The Business Need
In the last decade, Bethesda-based DAI, which implements international development projects in 60+ countries, has experienced an impressive growth. DAI works to improve governance, infrastructure, agriculture, business, health care, the environment, and other areas vital to the progress of developing countries. The U.S. Agency for International Development has historically provided the bulk of the firm’s revenue. In the past few years, the agency has been heavily focused on rebuilding Afghanistan. DAI has rapidly become the number-one firm working in the country on various stability, governance, agriculture, and economic development projects.
However, such fast growth comes with its own issues. The challenge facing DAI became the need to expand and diversify its client base.
With the help of Root, DAI leaders took the first step: defining our current reality. The Root team helped define the marketplace and DAI’s position in it. Part of this process included an assessment of potential game-changers on the horizon, such as a reduction in foreign aid caused by the worldwide financial crisis and a major shift in how development work gets funded.
The next step of the process was to develop a compelling plan for the future, followed by aligning priorities to reach that future. It was clear that DAI needed a strategy to translate the excellence of its work for USAID into a broader market presence.
In the past, DAI had created other strategies that looked great on paper but were challenging to execute. Leaders realized the need to focus not only on creating a strategy, but also on alignment, engagement, and measurement. “The crucial difference between this strategy and those of years past is that strategy used to be approached as homework. Once they were finished and studied, they all turned into dusty documents,” said DAI’s Dan Hogan, Vice President of Business Development. “Kudos to management for getting us here. We are grounded and able to determine what needs to change about us to move forward.”
For the next few months, DAI worked to establish a vision – a concept of what it means to be a global development company. Although a client base including the U.K. Department for International Development, the European Commission, the Gates Foundation, and others were in place, DAI had been pigeon-holed as a project implementer for USAID. They now wanted to offer its diverse services to an expanded, more locally driven client base from offices around the world, proactively selling and positioning solutions to new buyers in different ways.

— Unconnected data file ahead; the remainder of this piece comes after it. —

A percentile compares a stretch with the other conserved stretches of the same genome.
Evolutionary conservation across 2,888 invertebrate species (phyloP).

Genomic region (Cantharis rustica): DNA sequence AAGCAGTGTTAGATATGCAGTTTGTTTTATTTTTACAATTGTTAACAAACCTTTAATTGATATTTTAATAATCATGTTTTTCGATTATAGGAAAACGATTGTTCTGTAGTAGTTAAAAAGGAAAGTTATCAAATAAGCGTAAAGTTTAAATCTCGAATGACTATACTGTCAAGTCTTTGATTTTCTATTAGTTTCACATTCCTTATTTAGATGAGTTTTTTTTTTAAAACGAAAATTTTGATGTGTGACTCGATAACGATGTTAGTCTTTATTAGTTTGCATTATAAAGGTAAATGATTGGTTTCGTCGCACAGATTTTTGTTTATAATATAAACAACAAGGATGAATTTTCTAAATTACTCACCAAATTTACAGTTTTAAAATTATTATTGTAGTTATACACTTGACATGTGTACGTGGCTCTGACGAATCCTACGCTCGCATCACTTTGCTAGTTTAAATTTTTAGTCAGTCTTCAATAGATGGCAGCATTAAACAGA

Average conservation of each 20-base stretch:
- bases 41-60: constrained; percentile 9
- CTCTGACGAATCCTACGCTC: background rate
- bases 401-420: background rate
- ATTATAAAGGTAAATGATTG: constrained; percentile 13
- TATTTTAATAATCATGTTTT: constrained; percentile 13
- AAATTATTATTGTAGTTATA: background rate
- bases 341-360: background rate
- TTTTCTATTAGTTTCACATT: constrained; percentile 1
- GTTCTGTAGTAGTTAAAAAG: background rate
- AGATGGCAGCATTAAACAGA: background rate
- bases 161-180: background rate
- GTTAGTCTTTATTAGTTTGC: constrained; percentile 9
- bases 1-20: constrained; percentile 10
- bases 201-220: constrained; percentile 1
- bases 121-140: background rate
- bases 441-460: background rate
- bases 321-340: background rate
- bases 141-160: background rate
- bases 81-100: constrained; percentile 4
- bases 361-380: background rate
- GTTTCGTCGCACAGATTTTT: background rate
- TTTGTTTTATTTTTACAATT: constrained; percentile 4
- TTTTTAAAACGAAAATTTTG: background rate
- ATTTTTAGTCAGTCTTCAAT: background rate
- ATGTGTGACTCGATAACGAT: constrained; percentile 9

Leadership and the Board of Directors were involved in the process from the start. Eventually, DAI engaged more than 1,000 employees across the world in two Root Learning Map® experiences: one on the marketplace and one on strategy.
For each module, a rollout was held in Bethesda, where many employees are based. Each employee was invited to a live session, going through the marketplace module first and then the strategy module. This was later extended to include video conferences with the international offices and training sessions with employees who regularly travel to project sites and corporate offices to serve as facilitators and share the modules there.
The modules got people engaged in how the new strategy will meet the challenges to come. They brought to life the story of the marketplace and DAI’s strategy.
“The hardest thing to do, both for an organization and an individual, is to look in the mirror and determine what we need to change about ourselves,” said DAI’s Jim Winkler, Chief of Party, Vietnam. “And we are doing just that. Two key elements I look for in a strategy are inspiration and aspiration. The strategy should leave you inspired, and aspiring to the very clear view of where we are headed. This strategy does both.”